Staff Members Sharing Their CPAP Tips

Tips for getting used to wearing your CPAP device.  
I was diagnosed with Obstructive Sleep Apnea (OSA) the year I graduated from college.  Until then, I thought I was always tired because all of the late nights studying and long days doing what a 20-something tends to do.  My first experience wearing a CPAP mask to sleep wasn’t a good one.  Neither was the second… or third… or 20th!  I didn’t know anyone who used CPAP therapy and I was too dumb to talk my clinician, so it took a while to figure out I wasn’t using the right mask for me.
  
When you find the right CPAP mask (and it may take a little research to get it right), I found it helped just wearing around the house; just the mask.  Get used to the way it feels on your face.  Wear it doing the dishes or watching TV.  Do this for a few days, whenever you can.  Then try wearing the mask and hose with the air pressure on.  Do this during the day. You’ll find you get so used to the sensation of it, it’s no longer weird trying to fall asleep while wearing it.  

 

Once you’ve become accustomed to how it feels, start wearing it to bed – every night - even when you nap!  This is important. DO NOT use it occasionally!  Stick with it for at least a few weeks.  See if the pressure settings are right and if your mask fits properly and comfortably.   If you’re not consistent, you’ll never get used to it or benefit from your CPAP therapy.
One more thing, because many of us who works at CPAPmachines.ca suffers from some kind of Sleep Apnea (trust me: it’s not contagious, it just happened that way – and we’re all passionate about helping others with OSA), we all take turns testing out new merchandise even before we agree to sell it.  Our product descriptions are not written by the manufacturers (like you’ll find on other websites), they are all written by us to best describe which device or accessory might better suit your needs.  Check out our descriptions.  They may help you find a CPAP mask or machine that is perfect for you.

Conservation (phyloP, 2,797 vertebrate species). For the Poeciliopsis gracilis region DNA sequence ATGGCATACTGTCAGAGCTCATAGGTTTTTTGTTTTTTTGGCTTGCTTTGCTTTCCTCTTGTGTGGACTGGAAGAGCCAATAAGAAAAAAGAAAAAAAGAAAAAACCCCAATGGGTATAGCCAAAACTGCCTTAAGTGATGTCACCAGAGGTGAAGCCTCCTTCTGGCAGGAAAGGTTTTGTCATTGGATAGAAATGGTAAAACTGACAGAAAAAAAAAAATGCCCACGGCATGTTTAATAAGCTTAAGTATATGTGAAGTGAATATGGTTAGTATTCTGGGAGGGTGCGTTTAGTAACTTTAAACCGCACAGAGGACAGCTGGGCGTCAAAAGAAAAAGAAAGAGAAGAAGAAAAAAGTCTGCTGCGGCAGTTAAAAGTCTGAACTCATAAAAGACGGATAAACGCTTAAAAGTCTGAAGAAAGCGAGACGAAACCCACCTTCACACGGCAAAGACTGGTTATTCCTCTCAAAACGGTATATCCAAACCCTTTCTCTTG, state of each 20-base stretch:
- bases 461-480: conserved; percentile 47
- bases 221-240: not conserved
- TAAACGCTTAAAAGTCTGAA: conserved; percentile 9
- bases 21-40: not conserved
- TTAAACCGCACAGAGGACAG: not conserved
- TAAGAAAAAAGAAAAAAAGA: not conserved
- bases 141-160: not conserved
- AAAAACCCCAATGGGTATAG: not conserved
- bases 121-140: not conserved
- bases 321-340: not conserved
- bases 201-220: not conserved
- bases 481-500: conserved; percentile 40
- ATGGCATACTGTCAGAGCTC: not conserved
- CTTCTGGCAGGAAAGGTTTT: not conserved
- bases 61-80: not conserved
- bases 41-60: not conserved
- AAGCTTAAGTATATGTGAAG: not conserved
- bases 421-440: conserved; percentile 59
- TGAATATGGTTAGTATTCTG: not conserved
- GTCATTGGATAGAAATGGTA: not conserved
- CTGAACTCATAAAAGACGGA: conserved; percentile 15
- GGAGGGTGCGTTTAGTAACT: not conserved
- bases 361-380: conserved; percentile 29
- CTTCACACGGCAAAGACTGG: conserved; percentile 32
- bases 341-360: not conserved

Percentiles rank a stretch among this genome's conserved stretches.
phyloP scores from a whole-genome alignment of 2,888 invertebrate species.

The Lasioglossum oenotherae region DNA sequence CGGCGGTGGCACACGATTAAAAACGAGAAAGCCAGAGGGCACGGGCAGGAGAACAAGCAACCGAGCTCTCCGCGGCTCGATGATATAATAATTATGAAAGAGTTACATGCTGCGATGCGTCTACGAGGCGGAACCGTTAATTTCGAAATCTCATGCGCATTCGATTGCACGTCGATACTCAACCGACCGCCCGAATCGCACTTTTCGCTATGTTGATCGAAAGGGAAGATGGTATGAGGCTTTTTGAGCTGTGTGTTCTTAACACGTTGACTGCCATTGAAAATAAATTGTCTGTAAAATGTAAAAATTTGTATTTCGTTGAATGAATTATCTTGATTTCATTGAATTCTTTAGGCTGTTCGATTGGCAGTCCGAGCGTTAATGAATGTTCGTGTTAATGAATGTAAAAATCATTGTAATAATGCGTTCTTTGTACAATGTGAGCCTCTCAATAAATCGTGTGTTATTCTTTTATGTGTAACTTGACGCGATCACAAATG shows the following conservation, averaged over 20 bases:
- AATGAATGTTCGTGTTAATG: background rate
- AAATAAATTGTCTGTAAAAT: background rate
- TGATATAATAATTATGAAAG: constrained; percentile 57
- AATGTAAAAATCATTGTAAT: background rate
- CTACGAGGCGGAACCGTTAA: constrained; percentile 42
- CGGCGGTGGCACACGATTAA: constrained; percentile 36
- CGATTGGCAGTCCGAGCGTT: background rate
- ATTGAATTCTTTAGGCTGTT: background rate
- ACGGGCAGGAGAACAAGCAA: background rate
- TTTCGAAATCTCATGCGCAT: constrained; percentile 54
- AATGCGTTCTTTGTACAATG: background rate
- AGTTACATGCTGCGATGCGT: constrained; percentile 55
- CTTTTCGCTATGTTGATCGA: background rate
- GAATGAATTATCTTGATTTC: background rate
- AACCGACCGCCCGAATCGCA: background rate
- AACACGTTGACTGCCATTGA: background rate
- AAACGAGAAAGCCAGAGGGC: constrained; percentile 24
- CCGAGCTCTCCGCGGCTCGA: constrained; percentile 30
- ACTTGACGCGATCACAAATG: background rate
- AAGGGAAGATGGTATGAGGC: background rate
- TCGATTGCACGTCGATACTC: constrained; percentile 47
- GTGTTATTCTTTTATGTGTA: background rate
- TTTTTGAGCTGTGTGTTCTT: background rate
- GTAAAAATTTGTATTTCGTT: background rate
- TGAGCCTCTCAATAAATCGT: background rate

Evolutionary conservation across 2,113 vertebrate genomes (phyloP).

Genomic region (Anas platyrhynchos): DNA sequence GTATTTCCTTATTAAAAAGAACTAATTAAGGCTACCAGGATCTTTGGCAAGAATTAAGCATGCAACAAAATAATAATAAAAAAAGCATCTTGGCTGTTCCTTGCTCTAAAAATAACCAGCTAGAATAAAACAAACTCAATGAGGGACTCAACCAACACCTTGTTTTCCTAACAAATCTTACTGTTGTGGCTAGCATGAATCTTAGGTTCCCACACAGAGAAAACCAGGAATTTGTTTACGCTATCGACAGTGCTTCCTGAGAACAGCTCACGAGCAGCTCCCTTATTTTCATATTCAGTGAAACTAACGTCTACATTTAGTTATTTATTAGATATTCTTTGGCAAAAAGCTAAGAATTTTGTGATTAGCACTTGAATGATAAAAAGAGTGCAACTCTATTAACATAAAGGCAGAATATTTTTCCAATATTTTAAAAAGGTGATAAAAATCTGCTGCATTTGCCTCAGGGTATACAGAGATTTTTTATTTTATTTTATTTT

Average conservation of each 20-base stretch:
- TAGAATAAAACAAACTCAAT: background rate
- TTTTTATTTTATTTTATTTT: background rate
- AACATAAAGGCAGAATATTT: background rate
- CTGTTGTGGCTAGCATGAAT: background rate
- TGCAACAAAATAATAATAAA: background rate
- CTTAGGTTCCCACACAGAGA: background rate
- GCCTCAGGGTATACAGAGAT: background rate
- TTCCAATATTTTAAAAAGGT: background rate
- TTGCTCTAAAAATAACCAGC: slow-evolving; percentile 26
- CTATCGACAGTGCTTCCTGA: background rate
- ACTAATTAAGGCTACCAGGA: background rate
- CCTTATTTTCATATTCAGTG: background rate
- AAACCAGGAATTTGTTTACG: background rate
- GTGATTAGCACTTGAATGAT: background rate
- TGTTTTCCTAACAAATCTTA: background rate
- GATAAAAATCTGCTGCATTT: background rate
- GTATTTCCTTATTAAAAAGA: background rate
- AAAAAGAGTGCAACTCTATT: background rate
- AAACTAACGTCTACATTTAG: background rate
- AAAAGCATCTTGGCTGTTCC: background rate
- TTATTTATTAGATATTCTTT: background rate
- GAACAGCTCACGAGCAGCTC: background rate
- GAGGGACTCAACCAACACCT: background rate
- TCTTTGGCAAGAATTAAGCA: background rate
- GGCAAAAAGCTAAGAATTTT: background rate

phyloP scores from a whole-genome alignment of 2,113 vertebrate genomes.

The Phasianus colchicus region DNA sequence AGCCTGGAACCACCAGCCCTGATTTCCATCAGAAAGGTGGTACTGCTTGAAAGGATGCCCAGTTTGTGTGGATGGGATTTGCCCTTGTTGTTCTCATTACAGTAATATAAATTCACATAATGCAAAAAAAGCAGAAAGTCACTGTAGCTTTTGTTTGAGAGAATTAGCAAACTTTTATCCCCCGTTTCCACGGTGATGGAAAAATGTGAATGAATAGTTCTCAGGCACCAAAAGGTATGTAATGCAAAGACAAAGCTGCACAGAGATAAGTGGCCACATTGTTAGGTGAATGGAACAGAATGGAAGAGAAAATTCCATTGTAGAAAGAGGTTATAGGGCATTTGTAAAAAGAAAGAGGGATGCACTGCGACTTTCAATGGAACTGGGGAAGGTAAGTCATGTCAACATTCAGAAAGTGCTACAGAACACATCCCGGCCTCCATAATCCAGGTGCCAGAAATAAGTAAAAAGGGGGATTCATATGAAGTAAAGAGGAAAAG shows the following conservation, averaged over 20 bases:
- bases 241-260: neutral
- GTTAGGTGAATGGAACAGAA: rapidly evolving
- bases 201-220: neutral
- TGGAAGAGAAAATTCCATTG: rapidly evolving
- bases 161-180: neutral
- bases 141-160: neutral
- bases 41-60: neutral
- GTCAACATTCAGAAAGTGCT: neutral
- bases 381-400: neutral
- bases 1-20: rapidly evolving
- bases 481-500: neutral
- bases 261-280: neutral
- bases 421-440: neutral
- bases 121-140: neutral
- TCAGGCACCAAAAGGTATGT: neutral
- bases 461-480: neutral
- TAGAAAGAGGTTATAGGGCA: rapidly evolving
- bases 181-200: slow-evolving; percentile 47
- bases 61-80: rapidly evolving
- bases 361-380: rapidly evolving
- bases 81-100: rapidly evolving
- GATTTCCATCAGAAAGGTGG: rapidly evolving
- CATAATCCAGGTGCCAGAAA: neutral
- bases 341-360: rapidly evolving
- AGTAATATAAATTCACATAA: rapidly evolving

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Fred Harris - Inventory Control Manager

 

Tips for tolerating forced air from your CPAP machine.
 When I started my CPAP therapy several years ago, I had a heck of a hard time getting used to it (who actually enjoys someone blowing in your face while you try to sleep anyway!?).  Back then, there wasn’t a lot of information out there about Sleep Apnea and CPAP therapy.  Eventually, I learned about something called a “ramp” feature.  Not all machines have it, and its something your doctor or clinician has to adjust for you.  Basically, the feature allows you to start with low air pressure when you first put on your CPAP mask.  As you begin to fall asleep, the machine gradually increases the pressure up to your prescribed setting.  This way, you don’t have to contend with that weird full-pressure blowing as you try to fall asleep.  And when you do, you get the pressure you need to prevent an apneic event.
  
But, if a ramp feature still doesn’t help you, it might be time to talk to your doctor about a different device.  A bi-level positive airway pressure (B-PAP) machine, for example, automatically adjusts the air pressure while you sleep: giving you more pressure as you inhale and less as you exhale.